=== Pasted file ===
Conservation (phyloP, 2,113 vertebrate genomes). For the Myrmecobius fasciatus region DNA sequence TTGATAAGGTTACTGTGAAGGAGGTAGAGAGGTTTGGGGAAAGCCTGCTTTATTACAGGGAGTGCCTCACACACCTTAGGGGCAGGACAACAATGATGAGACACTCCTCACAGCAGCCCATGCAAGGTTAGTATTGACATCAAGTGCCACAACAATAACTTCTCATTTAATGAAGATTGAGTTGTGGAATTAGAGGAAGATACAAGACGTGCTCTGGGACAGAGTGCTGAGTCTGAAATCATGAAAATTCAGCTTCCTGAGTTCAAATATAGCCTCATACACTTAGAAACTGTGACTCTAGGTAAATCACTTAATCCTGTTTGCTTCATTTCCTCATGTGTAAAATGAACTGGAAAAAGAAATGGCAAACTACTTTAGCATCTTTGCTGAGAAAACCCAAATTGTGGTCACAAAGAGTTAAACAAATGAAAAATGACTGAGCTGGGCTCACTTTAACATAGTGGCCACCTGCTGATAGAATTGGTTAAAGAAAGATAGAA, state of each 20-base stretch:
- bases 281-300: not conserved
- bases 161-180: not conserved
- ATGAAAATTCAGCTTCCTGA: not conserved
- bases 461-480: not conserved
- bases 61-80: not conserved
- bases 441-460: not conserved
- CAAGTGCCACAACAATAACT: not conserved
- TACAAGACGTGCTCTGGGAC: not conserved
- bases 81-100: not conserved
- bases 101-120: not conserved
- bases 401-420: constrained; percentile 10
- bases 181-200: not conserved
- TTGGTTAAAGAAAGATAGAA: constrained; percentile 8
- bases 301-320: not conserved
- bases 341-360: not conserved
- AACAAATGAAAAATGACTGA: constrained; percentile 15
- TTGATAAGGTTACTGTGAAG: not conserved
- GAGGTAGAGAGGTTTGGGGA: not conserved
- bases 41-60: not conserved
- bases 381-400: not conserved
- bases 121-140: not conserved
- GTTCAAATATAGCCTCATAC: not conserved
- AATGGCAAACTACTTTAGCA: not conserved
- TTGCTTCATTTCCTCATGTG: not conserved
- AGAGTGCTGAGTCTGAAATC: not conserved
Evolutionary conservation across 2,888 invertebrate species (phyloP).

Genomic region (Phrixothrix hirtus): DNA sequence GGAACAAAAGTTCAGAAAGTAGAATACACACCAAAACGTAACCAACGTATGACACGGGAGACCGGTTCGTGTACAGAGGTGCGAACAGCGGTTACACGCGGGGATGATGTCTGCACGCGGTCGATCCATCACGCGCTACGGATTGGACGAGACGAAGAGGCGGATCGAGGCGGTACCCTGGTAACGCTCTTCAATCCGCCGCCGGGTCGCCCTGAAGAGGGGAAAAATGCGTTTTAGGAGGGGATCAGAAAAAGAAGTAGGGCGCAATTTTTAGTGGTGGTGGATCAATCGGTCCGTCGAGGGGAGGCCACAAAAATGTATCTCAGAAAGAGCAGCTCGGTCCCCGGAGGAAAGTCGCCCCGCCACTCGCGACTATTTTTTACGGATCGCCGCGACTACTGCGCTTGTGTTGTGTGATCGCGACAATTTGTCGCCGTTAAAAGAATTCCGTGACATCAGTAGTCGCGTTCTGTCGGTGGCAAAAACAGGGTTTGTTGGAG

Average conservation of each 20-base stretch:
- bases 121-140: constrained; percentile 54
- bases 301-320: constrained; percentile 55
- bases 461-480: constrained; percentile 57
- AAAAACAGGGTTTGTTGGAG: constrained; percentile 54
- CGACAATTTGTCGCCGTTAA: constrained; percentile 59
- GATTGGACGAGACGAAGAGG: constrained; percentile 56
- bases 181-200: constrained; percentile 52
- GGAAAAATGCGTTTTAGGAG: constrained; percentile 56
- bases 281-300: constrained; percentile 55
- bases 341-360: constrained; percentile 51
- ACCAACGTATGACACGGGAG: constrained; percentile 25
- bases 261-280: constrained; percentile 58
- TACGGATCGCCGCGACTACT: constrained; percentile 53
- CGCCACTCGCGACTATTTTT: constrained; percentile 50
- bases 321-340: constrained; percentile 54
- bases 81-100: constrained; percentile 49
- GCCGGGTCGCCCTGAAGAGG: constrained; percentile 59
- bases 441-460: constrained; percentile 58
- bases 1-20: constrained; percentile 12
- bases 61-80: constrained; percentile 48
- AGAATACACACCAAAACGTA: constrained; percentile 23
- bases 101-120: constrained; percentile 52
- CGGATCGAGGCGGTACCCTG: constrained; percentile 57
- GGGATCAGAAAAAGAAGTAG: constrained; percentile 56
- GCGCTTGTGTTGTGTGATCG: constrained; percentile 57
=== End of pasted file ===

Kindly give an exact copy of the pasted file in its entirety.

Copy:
Conservation (phyloP, 2,113 vertebrate genomes). For the Myrmecobius fasciatus region DNA sequence TTGATAAGGTTACTGTGAAGGAGGTAGAGAGGTTTGGGGAAAGCCTGCTTTATTACAGGGAGTGCCTCACACACCTTAGGGGCAGGACAACAATGATGAGACACTCCTCACAGCAGCCCATGCAAGGTTAGTATTGACATCAAGTGCCACAACAATAACTTCTCATTTAATGAAGATTGAGTTGTGGAATTAGAGGAAGATACAAGACGTGCTCTGGGACAGAGTGCTGAGTCTGAAATCATGAAAATTCAGCTTCCTGAGTTCAAATATAGCCTCATACACTTAGAAACTGTGACTCTAGGTAAATCACTTAATCCTGTTTGCTTCATTTCCTCATGTGTAAAATGAACTGGAAAAAGAAATGGCAAACTACTTTAGCATCTTTGCTGAGAAAACCCAAATTGTGGTCACAAAGAGTTAAACAAATGAAAAATGACTGAGCTGGGCTCACTTTAACATAGTGGCCACCTGCTGATAGAATTGGTTAAAGAAAGATAGAA, state of each 20-base stretch:
- bases 281-300: not conserved
- bases 161-180: not conserved
- ATGAAAATTCAGCTTCCTGA: not conserved
- bases 461-480: not conserved
- bases 61-80: not conserved
- bases 441-460: not conserved
- CAAGTGCCACAACAATAACT: not conserved
- TACAAGACGTGCTCTGGGAC: not conserved
- bases 81-100: not conserved
- bases 101-120: not conserved
- bases 401-420: constrained; percentile 10
- bases 181-200: not conserved
- TTGGTTAAAGAAAGATAGAA: constrained; percentile 8
- bases 301-320: not conserved
- bases 341-360: not conserved
- AACAAATGAAAAATGACTGA: constrained; percentile 15
- TTGATAAGGTTACTGTGAAG: not conserved
- GAGGTAGAGAGGTTTGGGGA: not conserved
- bases 41-60: not conserved
- bases 381-400: not conserved
- bases 121-140: not conserved
- GTTCAAATATAGCCTCATAC: not conserved
- AATGGCAAACTACTTTAGCA: not conserved
- TTGCTTCATTTCCTCATGTG: not conserved
- AGAGTGCTGAGTCTGAAATC: not conserved
Evolutionary conservation across 2,888 invertebrate species (phyloP).

Genomic region (Phrixothrix hirtus): DNA sequence GGAACAAAAGTTCAGAAAGTAGAATACACACCAAAACGTAACCAACGTATGACACGGGAGACCGGTTCGTGTACAGAGGTGCGAACAGCGGTTACACGCGGGGATGATGTCTGCACGCGGTCGATCCATCACGCGCTACGGATTGGACGAGACGAAGAGGCGGATCGAGGCGGTACCCTGGTAACGCTCTTCAATCCGCCGCCGGGTCGCCCTGAAGAGGGGAAAAATGCGTTTTAGGAGGGGATCAGAAAAAGAAGTAGGGCGCAATTTTTAGTGGTGGTGGATCAATCGGTCCGTCGAGGGGAGGCCACAAAAATGTATCTCAGAAAGAGCAGCTCGGTCCCCGGAGGAAAGTCGCCCCGCCACTCGCGACTATTTTTTACGGATCGCCGCGACTACTGCGCTTGTGTTGTGTGATCGCGACAATTTGTCGCCGTTAAAAGAATTCCGTGACATCAGTAGTCGCGTTCTGTCGGTGGCAAAAACAGGGTTTGTTGGAG

Average conservation of each 20-base stretch:
- bases 121-140: constrained; percentile 54
- bases 301-320: constrained; percentile 55
- bases 461-480: constrained; percentile 57
- AAAAACAGGGTTTGTTGGAG: constrained; percentile 54
- CGACAATTTGTCGCCGTTAA: constrained; percentile 59
- GATTGGACGAGACGAAGAGG: constrained; percentile 56
- bases 181-200: constrained; percentile 52
- GGAAAAATGCGTTTTAGGAG: constrained; percentile 56
- bases 281-300: constrained; percentile 55
- bases 341-360: constrained; percentile 51
- ACCAACGTATGACACGGGAG: constrained; percentile 25
- bases 261-280: constrained; percentile 58
- TACGGATCGCCGCGACTACT: constrained; percentile 53
- CGCCACTCGCGACTATTTTT: constrained; percentile 50
- bases 321-340: constrained; percentile 54
- bases 81-100: constrained; percentile 49
- GCCGGGTCGCCCTGAAGAGG: constrained; percentile 59
- bases 441-460: constrained; percentile 58
- bases 1-20: constrained; percentile 12
- bases 61-80: constrained; percentile 48
- AGAATACACACCAAAACGTA: constrained; percentile 23
- bases 101-120: constrained; percentile 52
- CGGATCGAGGCGGTACCCTG: constrained; percentile 57
- GGGATCAGAAAAAGAAGTAG: constrained; percentile 56
- GCGCTTGTGTTGTGTGATCG: constrained; percentile 57